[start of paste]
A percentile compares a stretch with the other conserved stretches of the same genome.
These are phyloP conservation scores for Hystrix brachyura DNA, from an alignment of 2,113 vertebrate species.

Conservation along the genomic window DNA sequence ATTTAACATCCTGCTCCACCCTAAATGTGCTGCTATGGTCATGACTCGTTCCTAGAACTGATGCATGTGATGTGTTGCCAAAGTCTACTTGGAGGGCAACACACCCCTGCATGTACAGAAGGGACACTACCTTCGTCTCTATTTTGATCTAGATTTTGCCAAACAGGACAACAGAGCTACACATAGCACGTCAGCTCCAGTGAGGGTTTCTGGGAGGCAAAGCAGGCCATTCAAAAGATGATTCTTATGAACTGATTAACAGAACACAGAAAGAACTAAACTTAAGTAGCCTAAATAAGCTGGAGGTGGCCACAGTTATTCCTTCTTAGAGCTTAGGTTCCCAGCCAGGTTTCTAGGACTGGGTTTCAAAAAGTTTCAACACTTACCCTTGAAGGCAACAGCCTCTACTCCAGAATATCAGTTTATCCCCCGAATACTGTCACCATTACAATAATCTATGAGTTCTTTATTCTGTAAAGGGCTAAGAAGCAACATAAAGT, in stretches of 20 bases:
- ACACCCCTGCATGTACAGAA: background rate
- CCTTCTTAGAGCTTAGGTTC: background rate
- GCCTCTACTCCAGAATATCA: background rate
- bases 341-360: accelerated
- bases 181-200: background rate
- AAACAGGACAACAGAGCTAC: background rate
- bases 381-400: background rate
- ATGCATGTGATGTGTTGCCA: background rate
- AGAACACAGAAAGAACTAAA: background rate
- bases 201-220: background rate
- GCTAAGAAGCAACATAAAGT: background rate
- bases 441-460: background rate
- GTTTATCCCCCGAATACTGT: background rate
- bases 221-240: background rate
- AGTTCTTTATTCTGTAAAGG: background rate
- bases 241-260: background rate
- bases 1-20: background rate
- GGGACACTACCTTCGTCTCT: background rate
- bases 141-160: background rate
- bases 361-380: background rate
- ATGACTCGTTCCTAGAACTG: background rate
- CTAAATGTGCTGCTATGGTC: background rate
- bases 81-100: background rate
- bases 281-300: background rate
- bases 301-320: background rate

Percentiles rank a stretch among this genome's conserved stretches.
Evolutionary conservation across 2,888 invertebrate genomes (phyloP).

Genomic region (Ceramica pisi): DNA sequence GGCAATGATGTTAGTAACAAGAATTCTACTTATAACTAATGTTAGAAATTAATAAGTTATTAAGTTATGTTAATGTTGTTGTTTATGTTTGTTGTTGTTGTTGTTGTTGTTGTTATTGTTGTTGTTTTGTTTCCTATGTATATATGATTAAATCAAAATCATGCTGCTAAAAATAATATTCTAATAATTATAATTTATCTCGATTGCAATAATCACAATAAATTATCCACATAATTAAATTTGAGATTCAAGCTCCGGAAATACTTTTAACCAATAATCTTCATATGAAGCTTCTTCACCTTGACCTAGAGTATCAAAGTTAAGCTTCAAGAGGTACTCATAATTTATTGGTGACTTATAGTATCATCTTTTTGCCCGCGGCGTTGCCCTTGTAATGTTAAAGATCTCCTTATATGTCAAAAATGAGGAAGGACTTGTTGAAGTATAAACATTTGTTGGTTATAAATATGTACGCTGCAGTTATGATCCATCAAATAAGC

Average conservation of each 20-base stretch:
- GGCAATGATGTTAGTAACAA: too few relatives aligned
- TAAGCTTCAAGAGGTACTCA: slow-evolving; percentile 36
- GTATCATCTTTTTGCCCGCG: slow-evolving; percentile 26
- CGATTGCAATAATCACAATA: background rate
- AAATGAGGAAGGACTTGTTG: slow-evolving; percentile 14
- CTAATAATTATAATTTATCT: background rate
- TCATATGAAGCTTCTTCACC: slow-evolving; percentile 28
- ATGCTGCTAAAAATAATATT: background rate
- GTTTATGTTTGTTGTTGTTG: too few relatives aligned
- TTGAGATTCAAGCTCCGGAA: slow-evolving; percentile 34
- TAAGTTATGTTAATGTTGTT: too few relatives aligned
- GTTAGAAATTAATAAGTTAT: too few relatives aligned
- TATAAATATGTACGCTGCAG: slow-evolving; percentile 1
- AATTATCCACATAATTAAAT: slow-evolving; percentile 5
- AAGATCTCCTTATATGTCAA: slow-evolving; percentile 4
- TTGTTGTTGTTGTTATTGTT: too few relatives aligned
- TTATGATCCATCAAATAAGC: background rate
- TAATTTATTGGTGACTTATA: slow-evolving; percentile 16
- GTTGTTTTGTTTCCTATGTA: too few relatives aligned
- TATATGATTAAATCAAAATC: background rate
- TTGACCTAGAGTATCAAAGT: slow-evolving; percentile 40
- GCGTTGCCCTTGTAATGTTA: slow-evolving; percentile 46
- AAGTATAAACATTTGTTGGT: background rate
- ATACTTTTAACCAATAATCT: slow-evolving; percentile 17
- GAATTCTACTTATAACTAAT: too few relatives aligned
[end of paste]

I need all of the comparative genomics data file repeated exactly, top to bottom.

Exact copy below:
A percentile compares a stretch with the other conserved stretches of the same genome.
These are phyloP conservation scores for Hystrix brachyura DNA, from an alignment of 2,113 vertebrate species.

Conservation along the genomic window DNA sequence ATTTAACATCCTGCTCCACCCTAAATGTGCTGCTATGGTCATGACTCGTTCCTAGAACTGATGCATGTGATGTGTTGCCAAAGTCTACTTGGAGGGCAACACACCCCTGCATGTACAGAAGGGACACTACCTTCGTCTCTATTTTGATCTAGATTTTGCCAAACAGGACAACAGAGCTACACATAGCACGTCAGCTCCAGTGAGGGTTTCTGGGAGGCAAAGCAGGCCATTCAAAAGATGATTCTTATGAACTGATTAACAGAACACAGAAAGAACTAAACTTAAGTAGCCTAAATAAGCTGGAGGTGGCCACAGTTATTCCTTCTTAGAGCTTAGGTTCCCAGCCAGGTTTCTAGGACTGGGTTTCAAAAAGTTTCAACACTTACCCTTGAAGGCAACAGCCTCTACTCCAGAATATCAGTTTATCCCCCGAATACTGTCACCATTACAATAATCTATGAGTTCTTTATTCTGTAAAGGGCTAAGAAGCAACATAAAGT, in stretches of 20 bases:
- ACACCCCTGCATGTACAGAA: background rate
- CCTTCTTAGAGCTTAGGTTC: background rate
- GCCTCTACTCCAGAATATCA: background rate
- bases 341-360: accelerated
- bases 181-200: background rate
- AAACAGGACAACAGAGCTAC: background rate
- bases 381-400: background rate
- ATGCATGTGATGTGTTGCCA: background rate
- AGAACACAGAAAGAACTAAA: background rate
- bases 201-220: background rate
- GCTAAGAAGCAACATAAAGT: background rate
- bases 441-460: background rate
- GTTTATCCCCCGAATACTGT: background rate
- bases 221-240: background rate
- AGTTCTTTATTCTGTAAAGG: background rate
- bases 241-260: background rate
- bases 1-20: background rate
- GGGACACTACCTTCGTCTCT: background rate
- bases 141-160: background rate
- bases 361-380: background rate
- ATGACTCGTTCCTAGAACTG: background rate
- CTAAATGTGCTGCTATGGTC: background rate
- bases 81-100: background rate
- bases 281-300: background rate
- bases 301-320: background rate

Percentiles rank a stretch among this genome's conserved stretches.
Evolutionary conservation across 2,888 invertebrate genomes (phyloP).

Genomic region (Ceramica pisi): DNA sequence GGCAATGATGTTAGTAACAAGAATTCTACTTATAACTAATGTTAGAAATTAATAAGTTATTAAGTTATGTTAATGTTGTTGTTTATGTTTGTTGTTGTTGTTGTTGTTGTTGTTATTGTTGTTGTTTTGTTTCCTATGTATATATGATTAAATCAAAATCATGCTGCTAAAAATAATATTCTAATAATTATAATTTATCTCGATTGCAATAATCACAATAAATTATCCACATAATTAAATTTGAGATTCAAGCTCCGGAAATACTTTTAACCAATAATCTTCATATGAAGCTTCTTCACCTTGACCTAGAGTATCAAAGTTAAGCTTCAAGAGGTACTCATAATTTATTGGTGACTTATAGTATCATCTTTTTGCCCGCGGCGTTGCCCTTGTAATGTTAAAGATCTCCTTATATGTCAAAAATGAGGAAGGACTTGTTGAAGTATAAACATTTGTTGGTTATAAATATGTACGCTGCAGTTATGATCCATCAAATAAGC

Average conservation of each 20-base stretch:
- GGCAATGATGTTAGTAACAA: too few relatives aligned
- TAAGCTTCAAGAGGTACTCA: slow-evolving; percentile 36
- GTATCATCTTTTTGCCCGCG: slow-evolving; percentile 26
- CGATTGCAATAATCACAATA: background rate
- AAATGAGGAAGGACTTGTTG: slow-evolving; percentile 14
- CTAATAATTATAATTTATCT: background rate
- TCATATGAAGCTTCTTCACC: slow-evolving; percentile 28
- ATGCTGCTAAAAATAATATT: background rate
- GTTTATGTTTGTTGTTGTTG: too few relatives aligned
- TTGAGATTCAAGCTCCGGAA: slow-evolving; percentile 34
- TAAGTTATGTTAATGTTGTT: too few relatives aligned
- GTTAGAAATTAATAAGTTAT: too few relatives aligned
- TATAAATATGTACGCTGCAG: slow-evolving; percentile 1
- AATTATCCACATAATTAAAT: slow-evolving; percentile 5
- AAGATCTCCTTATATGTCAA: slow-evolving; percentile 4
- TTGTTGTTGTTGTTATTGTT: too few relatives aligned
- TTATGATCCATCAAATAAGC: background rate
- TAATTTATTGGTGACTTATA: slow-evolving; percentile 16
- GTTGTTTTGTTTCCTATGTA: too few relatives aligned
- TATATGATTAAATCAAAATC: background rate
- TTGACCTAGAGTATCAAAGT: slow-evolving; percentile 40
- GCGTTGCCCTTGTAATGTTA: slow-evolving; percentile 46
- AAGTATAAACATTTGTTGGT: background rate
- ATACTTTTAACCAATAATCT: slow-evolving; percentile 17
- GAATTCTACTTATAACTAAT: too few relatives aligned